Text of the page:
“With The Hunt, I wanted to do something different, expressing through classical, orchestral music, the images and feelings one gets from life itself, whether it’s the drive of The Hunt, or the insomnia of The Wait, or the sadness of Quicksand and Lament. The Hunt serves as a metaphor for life’s experiences and is an indirect soundtrack of it, expressed as individual musical pieces that are easy to digest and absorb.”
Esteve sees “The Hunt” as the soundtrack to one’s life, taking the story of a hunt and superimposing it and metaphorically representing the hunt in life for health, for happiness, for love, for strength, for success, or even for life itself.
“Life has happiness, it has loss, it has calmness, and excitement, and those feelings are expressed in the music and in the choice of instruments and orchestration.”
Here is what Franco Esteve says of his creative musical compositions:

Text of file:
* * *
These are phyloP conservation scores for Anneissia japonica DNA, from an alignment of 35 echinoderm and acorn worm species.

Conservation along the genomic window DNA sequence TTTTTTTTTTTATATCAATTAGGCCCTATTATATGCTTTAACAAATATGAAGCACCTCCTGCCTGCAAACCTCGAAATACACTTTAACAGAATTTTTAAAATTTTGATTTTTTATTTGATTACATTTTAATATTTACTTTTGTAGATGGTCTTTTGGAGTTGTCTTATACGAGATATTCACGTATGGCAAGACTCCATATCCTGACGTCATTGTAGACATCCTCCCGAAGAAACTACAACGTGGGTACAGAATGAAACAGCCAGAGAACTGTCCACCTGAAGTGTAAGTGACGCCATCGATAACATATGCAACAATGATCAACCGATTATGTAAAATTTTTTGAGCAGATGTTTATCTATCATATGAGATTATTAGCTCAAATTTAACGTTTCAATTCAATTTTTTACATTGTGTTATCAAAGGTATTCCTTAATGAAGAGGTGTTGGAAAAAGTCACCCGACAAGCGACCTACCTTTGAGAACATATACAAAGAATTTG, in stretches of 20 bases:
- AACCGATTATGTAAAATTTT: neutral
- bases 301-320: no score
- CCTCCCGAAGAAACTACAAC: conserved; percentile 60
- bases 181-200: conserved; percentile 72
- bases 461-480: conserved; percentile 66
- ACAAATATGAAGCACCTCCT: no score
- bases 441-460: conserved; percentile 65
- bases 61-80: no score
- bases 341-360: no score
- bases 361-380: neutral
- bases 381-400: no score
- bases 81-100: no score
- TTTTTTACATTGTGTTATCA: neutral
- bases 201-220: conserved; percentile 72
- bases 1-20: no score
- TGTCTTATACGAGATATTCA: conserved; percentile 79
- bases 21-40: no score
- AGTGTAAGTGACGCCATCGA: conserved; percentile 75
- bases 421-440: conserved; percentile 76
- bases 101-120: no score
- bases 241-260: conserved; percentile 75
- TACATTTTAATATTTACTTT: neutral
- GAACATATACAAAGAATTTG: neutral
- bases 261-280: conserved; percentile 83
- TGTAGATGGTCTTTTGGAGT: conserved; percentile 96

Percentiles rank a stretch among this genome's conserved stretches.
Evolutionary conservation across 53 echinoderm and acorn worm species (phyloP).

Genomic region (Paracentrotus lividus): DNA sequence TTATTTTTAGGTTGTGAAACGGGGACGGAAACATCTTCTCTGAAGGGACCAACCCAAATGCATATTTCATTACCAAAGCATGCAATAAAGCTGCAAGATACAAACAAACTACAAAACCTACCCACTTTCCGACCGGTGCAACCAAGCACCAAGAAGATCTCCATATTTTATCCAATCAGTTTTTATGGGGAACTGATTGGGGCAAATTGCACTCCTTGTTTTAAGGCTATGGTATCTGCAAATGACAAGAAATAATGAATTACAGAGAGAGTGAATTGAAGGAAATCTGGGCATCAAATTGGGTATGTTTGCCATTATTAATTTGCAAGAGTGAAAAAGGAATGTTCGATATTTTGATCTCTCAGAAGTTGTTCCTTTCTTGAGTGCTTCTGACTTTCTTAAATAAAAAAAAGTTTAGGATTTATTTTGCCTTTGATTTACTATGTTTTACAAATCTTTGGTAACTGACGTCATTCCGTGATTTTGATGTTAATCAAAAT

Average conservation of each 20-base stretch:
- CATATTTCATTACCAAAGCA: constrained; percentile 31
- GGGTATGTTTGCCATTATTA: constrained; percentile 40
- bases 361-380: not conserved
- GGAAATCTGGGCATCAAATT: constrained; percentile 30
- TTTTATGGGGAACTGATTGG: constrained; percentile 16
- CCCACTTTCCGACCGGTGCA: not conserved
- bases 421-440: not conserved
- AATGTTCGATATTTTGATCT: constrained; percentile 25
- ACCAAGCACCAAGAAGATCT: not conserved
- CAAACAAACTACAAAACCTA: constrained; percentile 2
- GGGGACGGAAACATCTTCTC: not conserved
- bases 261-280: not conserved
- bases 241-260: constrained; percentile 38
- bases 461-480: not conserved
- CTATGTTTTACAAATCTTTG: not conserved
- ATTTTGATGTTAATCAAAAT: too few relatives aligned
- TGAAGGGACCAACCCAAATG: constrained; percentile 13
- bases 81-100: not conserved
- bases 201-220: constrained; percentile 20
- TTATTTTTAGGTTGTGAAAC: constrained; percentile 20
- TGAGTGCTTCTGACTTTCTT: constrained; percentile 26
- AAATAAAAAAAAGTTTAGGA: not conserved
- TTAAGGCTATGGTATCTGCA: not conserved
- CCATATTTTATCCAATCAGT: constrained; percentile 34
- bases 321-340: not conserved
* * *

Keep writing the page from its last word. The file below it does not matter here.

“For me, composing music is a process of exploration, which is why I’m so drawn to it. There are so many places to visit and explore and express. I think music can act as a live entity within a story, regardless of where or what inspires it.”
“The Hunt,” is a modern classical crossover music concept album that explores the hunt that is our lives. It’s a story-driven, orchestral soundtrack to life itself. The music and specific instruments and sounds are meant to evoke images and feelings within your mind, projecting your own life experiences into your own personal film.



About Franco Esteve:
Franco Esteve is a multi-disciplinary artist – a Composer, Filmmaker, Writer, Photographer, and Artist. He expresses himself artistically in many ways and through different media.
Born on the Caribbean island of Puerto Rico, with a globe-trotting background, Franco Esteve is as varied as they come.
He won the Indie Fest Award of Merit in 2015 – Best Original Score – Consequence, The Doll Chronicles Soundtrack.